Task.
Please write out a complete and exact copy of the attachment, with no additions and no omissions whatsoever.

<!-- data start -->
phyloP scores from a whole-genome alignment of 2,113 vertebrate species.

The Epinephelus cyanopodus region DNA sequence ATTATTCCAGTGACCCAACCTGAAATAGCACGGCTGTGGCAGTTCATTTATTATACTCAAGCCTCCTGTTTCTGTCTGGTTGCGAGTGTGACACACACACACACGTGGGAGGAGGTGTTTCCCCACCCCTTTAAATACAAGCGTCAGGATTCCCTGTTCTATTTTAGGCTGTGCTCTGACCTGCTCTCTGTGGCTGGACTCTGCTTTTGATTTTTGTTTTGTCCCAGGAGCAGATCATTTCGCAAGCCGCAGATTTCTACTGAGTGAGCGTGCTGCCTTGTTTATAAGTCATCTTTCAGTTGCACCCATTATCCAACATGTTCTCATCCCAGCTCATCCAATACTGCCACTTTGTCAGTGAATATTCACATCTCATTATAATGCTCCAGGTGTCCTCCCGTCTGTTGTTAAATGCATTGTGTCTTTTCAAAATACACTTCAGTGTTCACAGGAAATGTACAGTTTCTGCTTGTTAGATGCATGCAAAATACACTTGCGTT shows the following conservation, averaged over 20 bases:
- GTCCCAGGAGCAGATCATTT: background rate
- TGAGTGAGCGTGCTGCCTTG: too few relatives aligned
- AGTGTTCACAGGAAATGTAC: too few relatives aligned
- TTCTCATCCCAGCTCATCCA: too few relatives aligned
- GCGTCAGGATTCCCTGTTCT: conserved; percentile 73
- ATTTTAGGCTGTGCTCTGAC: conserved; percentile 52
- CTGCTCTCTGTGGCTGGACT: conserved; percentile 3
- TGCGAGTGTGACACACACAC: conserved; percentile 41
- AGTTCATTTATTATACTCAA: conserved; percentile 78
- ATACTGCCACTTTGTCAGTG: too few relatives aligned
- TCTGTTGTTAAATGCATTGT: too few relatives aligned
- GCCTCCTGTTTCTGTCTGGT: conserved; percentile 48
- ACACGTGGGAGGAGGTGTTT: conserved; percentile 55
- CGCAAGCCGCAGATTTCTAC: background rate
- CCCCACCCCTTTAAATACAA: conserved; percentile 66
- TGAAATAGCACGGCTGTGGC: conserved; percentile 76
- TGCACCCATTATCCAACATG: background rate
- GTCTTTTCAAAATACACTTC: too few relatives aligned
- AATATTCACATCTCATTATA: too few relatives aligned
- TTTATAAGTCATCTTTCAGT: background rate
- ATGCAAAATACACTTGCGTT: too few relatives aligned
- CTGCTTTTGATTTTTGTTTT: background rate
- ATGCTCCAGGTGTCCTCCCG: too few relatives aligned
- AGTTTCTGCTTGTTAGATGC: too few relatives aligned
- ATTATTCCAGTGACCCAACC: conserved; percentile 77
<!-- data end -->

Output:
phyloP scores from a whole-genome alignment of 2,113 vertebrate species.

The Epinephelus cyanopodus region DNA sequence ATTATTCCAGTGACCCAACCTGAAATAGCACGGCTGTGGCAGTTCATTTATTATACTCAAGCCTCCTGTTTCTGTCTGGTTGCGAGTGTGACACACACACACACGTGGGAGGAGGTGTTTCCCCACCCCTTTAAATACAAGCGTCAGGATTCCCTGTTCTATTTTAGGCTGTGCTCTGACCTGCTCTCTGTGGCTGGACTCTGCTTTTGATTTTTGTTTTGTCCCAGGAGCAGATCATTTCGCAAGCCGCAGATTTCTACTGAGTGAGCGTGCTGCCTTGTTTATAAGTCATCTTTCAGTTGCACCCATTATCCAACATGTTCTCATCCCAGCTCATCCAATACTGCCACTTTGTCAGTGAATATTCACATCTCATTATAATGCTCCAGGTGTCCTCCCGTCTGTTGTTAAATGCATTGTGTCTTTTCAAAATACACTTCAGTGTTCACAGGAAATGTACAGTTTCTGCTTGTTAGATGCATGCAAAATACACTTGCGTT shows the following conservation, averaged over 20 bases:
- GTCCCAGGAGCAGATCATTT: background rate
- TGAGTGAGCGTGCTGCCTTG: too few relatives aligned
- AGTGTTCACAGGAAATGTAC: too few relatives aligned
- TTCTCATCCCAGCTCATCCA: too few relatives aligned
- GCGTCAGGATTCCCTGTTCT: conserved; percentile 73
- ATTTTAGGCTGTGCTCTGAC: conserved; percentile 52
- CTGCTCTCTGTGGCTGGACT: conserved; percentile 3
- TGCGAGTGTGACACACACAC: conserved; percentile 41
- AGTTCATTTATTATACTCAA: conserved; percentile 78
- ATACTGCCACTTTGTCAGTG: too few relatives aligned
- TCTGTTGTTAAATGCATTGT: too few relatives aligned
- GCCTCCTGTTTCTGTCTGGT: conserved; percentile 48
- ACACGTGGGAGGAGGTGTTT: conserved; percentile 55
- CGCAAGCCGCAGATTTCTAC: background rate
- CCCCACCCCTTTAAATACAA: conserved; percentile 66
- TGAAATAGCACGGCTGTGGC: conserved; percentile 76
- TGCACCCATTATCCAACATG: background rate
- GTCTTTTCAAAATACACTTC: too few relatives aligned
- AATATTCACATCTCATTATA: too few relatives aligned
- TTTATAAGTCATCTTTCAGT: background rate
- ATGCAAAATACACTTGCGTT: too few relatives aligned
- CTGCTTTTGATTTTTGTTTT: background rate
- ATGCTCCAGGTGTCCTCCCG: too few relatives aligned
- AGTTTCTGCTTGTTAGATGC: too few relatives aligned
- ATTATTCCAGTGACCCAACC: conserved; percentile 77